They exited the headaches of being landlord property owners. As passive owners in DST investments, they were able to rely on institutional real estate managers to operate institutional-quality real estate on their behalf.
Their concerns about "getting into deals they didn’t understand with people they didn’t know" were also alleviated by the due diligence process for DSTs that John had brought to the table.
It solved the debt problem for the 1031 Exchange. Several of the DSTs they invested in had used leverage on the properties therein. Such borrowing qualifies as "replacement-debt" for purposes of the 1031 Exchange, providing Jan and Sam with the maximum deferrals. Using the right allocations into leveraged DSTs covered the debt amounts they needed without either having to deal with qualifying for replacement-debt themselves. Moreover, it meant they didn’t need to liquidate other assets to make up any shortfalls with a cash contribution.
Lastly, since they used the 1031 Exchange, the capital gains problem they had was deferred into the DSTs they now own. These DSTs still qualify for a step-up in basis, continuing the tax benefits Sam and Jan already liked for their heirs as part of their estate plan.
Are DSTs a Good Solution?
As you can see from this composite example, 1031 Exchanges and Delaware Statutory Trusts have the potential to be very powerful combination from a variety of different angles. While y this composite combined a variety of common issues, it demonstrates how both parties of a 1031 transaction can be helped along and maximize their tax-efficiency, typically getting much of what many buyers and sellers want. If suitable, DSTs have the potential to assist real estate deal teams with helping their clients overcome hurdles, permitting transactions to reach fruition. For estate planning professionals dealing with aging clients, they can be a powerful combination to help alleviate ownership-hassles, while also retaining step-up in basis planning.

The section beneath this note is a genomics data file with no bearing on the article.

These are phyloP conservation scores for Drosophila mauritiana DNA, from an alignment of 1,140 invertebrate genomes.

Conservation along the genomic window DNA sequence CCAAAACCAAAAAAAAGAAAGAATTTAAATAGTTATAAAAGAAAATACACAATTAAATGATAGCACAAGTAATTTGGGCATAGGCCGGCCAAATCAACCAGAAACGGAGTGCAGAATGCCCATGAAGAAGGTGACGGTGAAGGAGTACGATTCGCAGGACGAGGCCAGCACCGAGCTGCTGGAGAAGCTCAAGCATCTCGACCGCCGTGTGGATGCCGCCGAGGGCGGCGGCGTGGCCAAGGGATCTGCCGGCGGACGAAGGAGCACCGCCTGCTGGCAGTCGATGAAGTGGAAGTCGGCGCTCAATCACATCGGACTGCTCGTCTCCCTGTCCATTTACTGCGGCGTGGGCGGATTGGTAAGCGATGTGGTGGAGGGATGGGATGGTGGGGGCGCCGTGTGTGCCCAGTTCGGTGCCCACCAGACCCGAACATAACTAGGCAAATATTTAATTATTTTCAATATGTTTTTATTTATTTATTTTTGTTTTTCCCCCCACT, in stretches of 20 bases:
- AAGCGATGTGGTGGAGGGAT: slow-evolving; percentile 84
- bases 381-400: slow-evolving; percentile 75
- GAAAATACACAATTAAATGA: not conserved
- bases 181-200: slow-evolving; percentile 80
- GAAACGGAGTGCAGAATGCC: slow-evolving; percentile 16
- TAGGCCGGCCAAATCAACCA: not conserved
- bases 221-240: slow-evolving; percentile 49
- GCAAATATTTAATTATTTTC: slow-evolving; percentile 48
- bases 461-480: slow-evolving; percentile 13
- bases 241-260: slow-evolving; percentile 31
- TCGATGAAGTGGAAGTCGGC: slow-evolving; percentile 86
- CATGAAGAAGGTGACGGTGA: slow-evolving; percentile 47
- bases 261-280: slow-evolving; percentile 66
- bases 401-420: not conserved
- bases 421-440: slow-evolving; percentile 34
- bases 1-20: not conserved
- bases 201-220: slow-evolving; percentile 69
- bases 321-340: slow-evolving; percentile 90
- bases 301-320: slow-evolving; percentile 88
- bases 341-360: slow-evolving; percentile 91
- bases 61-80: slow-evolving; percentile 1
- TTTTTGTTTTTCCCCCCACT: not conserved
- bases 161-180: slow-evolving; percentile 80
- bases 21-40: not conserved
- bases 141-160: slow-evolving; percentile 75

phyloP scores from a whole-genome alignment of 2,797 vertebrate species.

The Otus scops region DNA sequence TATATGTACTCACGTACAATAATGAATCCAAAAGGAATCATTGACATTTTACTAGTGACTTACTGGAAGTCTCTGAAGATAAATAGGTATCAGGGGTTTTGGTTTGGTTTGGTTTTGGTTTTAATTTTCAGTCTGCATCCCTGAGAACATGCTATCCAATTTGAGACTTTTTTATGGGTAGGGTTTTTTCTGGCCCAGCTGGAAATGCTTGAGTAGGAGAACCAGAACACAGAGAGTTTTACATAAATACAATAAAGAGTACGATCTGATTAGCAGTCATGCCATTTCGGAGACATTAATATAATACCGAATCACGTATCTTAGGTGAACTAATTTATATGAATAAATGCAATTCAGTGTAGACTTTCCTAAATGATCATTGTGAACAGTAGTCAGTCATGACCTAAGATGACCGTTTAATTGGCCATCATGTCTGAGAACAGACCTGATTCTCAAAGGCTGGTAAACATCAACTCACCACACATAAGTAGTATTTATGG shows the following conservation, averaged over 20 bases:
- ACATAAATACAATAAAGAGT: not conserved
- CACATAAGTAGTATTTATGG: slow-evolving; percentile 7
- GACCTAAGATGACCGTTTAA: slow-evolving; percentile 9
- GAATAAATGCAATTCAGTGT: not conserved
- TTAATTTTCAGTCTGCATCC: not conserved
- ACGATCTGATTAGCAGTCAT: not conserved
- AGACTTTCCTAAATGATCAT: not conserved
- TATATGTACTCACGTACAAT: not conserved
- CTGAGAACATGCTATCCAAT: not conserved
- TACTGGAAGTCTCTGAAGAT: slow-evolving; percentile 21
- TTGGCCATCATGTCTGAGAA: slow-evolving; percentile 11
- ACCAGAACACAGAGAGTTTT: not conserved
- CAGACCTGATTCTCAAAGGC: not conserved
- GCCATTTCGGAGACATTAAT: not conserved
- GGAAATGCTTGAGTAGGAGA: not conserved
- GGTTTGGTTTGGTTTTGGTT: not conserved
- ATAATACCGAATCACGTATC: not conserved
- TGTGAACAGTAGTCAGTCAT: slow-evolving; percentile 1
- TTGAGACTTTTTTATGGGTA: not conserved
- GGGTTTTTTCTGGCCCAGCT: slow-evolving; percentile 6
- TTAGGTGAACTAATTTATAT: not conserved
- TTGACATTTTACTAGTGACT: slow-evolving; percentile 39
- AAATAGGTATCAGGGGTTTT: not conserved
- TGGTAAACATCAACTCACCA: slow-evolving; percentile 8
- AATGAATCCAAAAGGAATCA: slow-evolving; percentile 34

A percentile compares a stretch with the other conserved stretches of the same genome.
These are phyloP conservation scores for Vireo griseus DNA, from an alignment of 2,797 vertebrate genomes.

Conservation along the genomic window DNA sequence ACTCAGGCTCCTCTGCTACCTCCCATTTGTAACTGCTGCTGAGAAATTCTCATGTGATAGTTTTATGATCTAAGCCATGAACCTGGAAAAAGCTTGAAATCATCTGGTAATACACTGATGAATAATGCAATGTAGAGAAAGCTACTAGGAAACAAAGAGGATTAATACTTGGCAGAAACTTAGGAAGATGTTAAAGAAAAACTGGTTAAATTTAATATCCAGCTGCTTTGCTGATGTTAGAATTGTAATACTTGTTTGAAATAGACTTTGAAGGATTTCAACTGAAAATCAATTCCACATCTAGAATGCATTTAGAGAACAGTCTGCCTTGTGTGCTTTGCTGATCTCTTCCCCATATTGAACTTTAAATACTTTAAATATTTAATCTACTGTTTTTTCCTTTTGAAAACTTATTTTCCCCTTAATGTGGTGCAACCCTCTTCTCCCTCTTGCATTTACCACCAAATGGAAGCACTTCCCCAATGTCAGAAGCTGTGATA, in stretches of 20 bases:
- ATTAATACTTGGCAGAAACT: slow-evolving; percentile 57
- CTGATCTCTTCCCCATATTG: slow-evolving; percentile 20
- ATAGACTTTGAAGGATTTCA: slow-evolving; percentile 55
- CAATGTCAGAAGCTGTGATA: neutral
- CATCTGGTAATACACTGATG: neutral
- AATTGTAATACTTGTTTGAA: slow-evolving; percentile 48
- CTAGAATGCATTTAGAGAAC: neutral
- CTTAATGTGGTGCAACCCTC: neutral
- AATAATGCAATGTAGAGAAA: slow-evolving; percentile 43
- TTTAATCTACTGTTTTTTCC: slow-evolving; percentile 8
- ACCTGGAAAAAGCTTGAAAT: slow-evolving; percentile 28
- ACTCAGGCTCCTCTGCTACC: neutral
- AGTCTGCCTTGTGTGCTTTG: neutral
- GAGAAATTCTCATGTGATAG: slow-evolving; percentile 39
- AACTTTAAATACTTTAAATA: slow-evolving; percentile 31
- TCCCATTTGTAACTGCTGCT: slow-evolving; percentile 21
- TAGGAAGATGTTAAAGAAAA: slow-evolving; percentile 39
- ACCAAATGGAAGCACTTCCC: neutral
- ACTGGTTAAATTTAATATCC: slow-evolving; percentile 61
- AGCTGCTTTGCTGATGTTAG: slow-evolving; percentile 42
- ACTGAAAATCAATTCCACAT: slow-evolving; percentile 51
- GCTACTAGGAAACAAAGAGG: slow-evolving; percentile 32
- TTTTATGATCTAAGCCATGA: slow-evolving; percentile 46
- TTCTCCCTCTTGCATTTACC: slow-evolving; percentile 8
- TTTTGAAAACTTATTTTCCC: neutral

A big part of any 1031 reaching its full potential is working with teams that specialize in the space. An improperly handled 1031 will be disqualified and lose tax deferrals, and that starts by not having structures in place before the property sale to avoid any mishaps. A 1031 Exchange always requires a competent Qualified Intermediary (QI) to handle all sales proceeds, to manage the inflexible deadlines and filings, and help guide the transaction. It’s recommended that competent tax and legal counsel be part of the process.